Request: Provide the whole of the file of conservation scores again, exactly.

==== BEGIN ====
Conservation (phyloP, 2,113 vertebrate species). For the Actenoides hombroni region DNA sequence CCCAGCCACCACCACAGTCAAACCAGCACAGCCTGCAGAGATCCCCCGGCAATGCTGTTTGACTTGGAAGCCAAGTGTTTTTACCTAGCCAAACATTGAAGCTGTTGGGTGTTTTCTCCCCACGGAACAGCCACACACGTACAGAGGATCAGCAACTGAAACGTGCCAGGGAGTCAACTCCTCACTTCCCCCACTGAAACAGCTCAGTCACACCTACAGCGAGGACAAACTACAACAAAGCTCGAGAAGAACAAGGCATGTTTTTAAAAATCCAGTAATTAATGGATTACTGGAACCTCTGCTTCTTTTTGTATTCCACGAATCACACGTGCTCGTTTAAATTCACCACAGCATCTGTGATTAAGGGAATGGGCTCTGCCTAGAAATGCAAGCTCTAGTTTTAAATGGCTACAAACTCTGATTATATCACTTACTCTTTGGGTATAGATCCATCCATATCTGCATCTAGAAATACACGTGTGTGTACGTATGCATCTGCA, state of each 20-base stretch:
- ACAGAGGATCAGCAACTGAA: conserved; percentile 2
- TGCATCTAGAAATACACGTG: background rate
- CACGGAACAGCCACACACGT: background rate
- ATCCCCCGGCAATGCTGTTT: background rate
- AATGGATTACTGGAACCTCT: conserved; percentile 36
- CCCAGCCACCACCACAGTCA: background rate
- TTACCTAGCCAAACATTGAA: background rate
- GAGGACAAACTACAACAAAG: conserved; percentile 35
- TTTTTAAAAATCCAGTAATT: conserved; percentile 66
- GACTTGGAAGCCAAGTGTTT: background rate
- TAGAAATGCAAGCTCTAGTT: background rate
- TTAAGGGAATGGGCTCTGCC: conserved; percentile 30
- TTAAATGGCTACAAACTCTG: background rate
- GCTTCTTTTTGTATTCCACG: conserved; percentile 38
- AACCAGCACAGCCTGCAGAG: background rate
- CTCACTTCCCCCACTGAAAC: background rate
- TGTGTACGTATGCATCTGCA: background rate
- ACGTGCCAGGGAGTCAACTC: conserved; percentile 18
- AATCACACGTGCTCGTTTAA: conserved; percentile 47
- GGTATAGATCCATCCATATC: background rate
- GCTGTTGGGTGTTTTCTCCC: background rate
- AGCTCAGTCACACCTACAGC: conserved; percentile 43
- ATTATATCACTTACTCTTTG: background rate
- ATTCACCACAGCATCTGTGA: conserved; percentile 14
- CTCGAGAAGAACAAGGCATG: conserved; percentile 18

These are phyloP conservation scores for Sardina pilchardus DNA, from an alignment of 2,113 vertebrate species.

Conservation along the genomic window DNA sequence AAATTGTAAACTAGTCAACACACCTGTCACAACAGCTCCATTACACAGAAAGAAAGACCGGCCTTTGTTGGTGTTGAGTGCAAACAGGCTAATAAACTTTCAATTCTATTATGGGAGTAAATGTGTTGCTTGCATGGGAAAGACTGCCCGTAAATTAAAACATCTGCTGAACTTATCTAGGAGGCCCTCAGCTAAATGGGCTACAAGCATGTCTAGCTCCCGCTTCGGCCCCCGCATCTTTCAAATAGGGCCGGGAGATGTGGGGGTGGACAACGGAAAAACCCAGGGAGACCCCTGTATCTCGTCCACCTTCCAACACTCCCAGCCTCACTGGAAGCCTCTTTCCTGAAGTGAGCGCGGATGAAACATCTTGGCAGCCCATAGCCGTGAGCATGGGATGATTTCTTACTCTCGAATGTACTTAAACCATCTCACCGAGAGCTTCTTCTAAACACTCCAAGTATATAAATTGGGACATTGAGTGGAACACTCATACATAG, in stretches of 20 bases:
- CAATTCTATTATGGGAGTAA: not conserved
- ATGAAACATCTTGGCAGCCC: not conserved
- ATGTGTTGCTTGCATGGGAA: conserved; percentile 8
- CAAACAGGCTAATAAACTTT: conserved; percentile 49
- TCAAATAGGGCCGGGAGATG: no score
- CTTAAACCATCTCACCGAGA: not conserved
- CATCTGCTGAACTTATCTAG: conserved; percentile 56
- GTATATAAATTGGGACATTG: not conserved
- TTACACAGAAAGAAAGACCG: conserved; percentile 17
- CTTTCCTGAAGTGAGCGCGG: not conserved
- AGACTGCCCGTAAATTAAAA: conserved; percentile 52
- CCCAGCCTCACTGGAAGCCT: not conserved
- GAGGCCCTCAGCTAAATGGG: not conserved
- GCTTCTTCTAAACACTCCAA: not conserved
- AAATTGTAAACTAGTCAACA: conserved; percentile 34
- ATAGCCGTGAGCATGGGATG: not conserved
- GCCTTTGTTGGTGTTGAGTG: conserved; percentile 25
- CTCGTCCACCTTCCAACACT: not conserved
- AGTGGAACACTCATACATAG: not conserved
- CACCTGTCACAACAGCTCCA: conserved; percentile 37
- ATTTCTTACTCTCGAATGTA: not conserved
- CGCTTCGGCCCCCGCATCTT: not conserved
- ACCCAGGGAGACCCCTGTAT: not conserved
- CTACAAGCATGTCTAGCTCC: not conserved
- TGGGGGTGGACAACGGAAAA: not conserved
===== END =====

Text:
Conservation (phyloP, 2,113 vertebrate species). For the Actenoides hombroni region DNA sequence CCCAGCCACCACCACAGTCAAACCAGCACAGCCTGCAGAGATCCCCCGGCAATGCTGTTTGACTTGGAAGCCAAGTGTTTTTACCTAGCCAAACATTGAAGCTGTTGGGTGTTTTCTCCCCACGGAACAGCCACACACGTACAGAGGATCAGCAACTGAAACGTGCCAGGGAGTCAACTCCTCACTTCCCCCACTGAAACAGCTCAGTCACACCTACAGCGAGGACAAACTACAACAAAGCTCGAGAAGAACAAGGCATGTTTTTAAAAATCCAGTAATTAATGGATTACTGGAACCTCTGCTTCTTTTTGTATTCCACGAATCACACGTGCTCGTTTAAATTCACCACAGCATCTGTGATTAAGGGAATGGGCTCTGCCTAGAAATGCAAGCTCTAGTTTTAAATGGCTACAAACTCTGATTATATCACTTACTCTTTGGGTATAGATCCATCCATATCTGCATCTAGAAATACACGTGTGTGTACGTATGCATCTGCA, state of each 20-base stretch:
- ACAGAGGATCAGCAACTGAA: conserved; percentile 2
- TGCATCTAGAAATACACGTG: background rate
- CACGGAACAGCCACACACGT: background rate
- ATCCCCCGGCAATGCTGTTT: background rate
- AATGGATTACTGGAACCTCT: conserved; percentile 36
- CCCAGCCACCACCACAGTCA: background rate
- TTACCTAGCCAAACATTGAA: background rate
- GAGGACAAACTACAACAAAG: conserved; percentile 35
- TTTTTAAAAATCCAGTAATT: conserved; percentile 66
- GACTTGGAAGCCAAGTGTTT: background rate
- TAGAAATGCAAGCTCTAGTT: background rate
- TTAAGGGAATGGGCTCTGCC: conserved; percentile 30
- TTAAATGGCTACAAACTCTG: background rate
- GCTTCTTTTTGTATTCCACG: conserved; percentile 38
- AACCAGCACAGCCTGCAGAG: background rate
- CTCACTTCCCCCACTGAAAC: background rate
- TGTGTACGTATGCATCTGCA: background rate
- ACGTGCCAGGGAGTCAACTC: conserved; percentile 18
- AATCACACGTGCTCGTTTAA: conserved; percentile 47
- GGTATAGATCCATCCATATC: background rate
- GCTGTTGGGTGTTTTCTCCC: background rate
- AGCTCAGTCACACCTACAGC: conserved; percentile 43
- ATTATATCACTTACTCTTTG: background rate
- ATTCACCACAGCATCTGTGA: conserved; percentile 14
- CTCGAGAAGAACAAGGCATG: conserved; percentile 18

These are phyloP conservation scores for Sardina pilchardus DNA, from an alignment of 2,113 vertebrate species.

Conservation along the genomic window DNA sequence AAATTGTAAACTAGTCAACACACCTGTCACAACAGCTCCATTACACAGAAAGAAAGACCGGCCTTTGTTGGTGTTGAGTGCAAACAGGCTAATAAACTTTCAATTCTATTATGGGAGTAAATGTGTTGCTTGCATGGGAAAGACTGCCCGTAAATTAAAACATCTGCTGAACTTATCTAGGAGGCCCTCAGCTAAATGGGCTACAAGCATGTCTAGCTCCCGCTTCGGCCCCCGCATCTTTCAAATAGGGCCGGGAGATGTGGGGGTGGACAACGGAAAAACCCAGGGAGACCCCTGTATCTCGTCCACCTTCCAACACTCCCAGCCTCACTGGAAGCCTCTTTCCTGAAGTGAGCGCGGATGAAACATCTTGGCAGCCCATAGCCGTGAGCATGGGATGATTTCTTACTCTCGAATGTACTTAAACCATCTCACCGAGAGCTTCTTCTAAACACTCCAAGTATATAAATTGGGACATTGAGTGGAACACTCATACATAG, in stretches of 20 bases:
- CAATTCTATTATGGGAGTAA: not conserved
- ATGAAACATCTTGGCAGCCC: not conserved
- ATGTGTTGCTTGCATGGGAA: conserved; percentile 8
- CAAACAGGCTAATAAACTTT: conserved; percentile 49
- TCAAATAGGGCCGGGAGATG: no score
- CTTAAACCATCTCACCGAGA: not conserved
- CATCTGCTGAACTTATCTAG: conserved; percentile 56
- GTATATAAATTGGGACATTG: not conserved
- TTACACAGAAAGAAAGACCG: conserved; percentile 17
- CTTTCCTGAAGTGAGCGCGG: not conserved
- AGACTGCCCGTAAATTAAAA: conserved; percentile 52
- CCCAGCCTCACTGGAAGCCT: not conserved
- GAGGCCCTCAGCTAAATGGG: not conserved
- GCTTCTTCTAAACACTCCAA: not conserved
- AAATTGTAAACTAGTCAACA: conserved; percentile 34
- ATAGCCGTGAGCATGGGATG: not conserved
- GCCTTTGTTGGTGTTGAGTG: conserved; percentile 25
- CTCGTCCACCTTCCAACACT: not conserved
- AGTGGAACACTCATACATAG: not conserved
- CACCTGTCACAACAGCTCCA: conserved; percentile 37
- ATTTCTTACTCTCGAATGTA: not conserved
- CGCTTCGGCCCCCGCATCTT: not conserved
- ACCCAGGGAGACCCCTGTAT: not conserved
- CTACAAGCATGTCTAGCTCC: not conserved
- TGGGGGTGGACAACGGAAAA: not conserved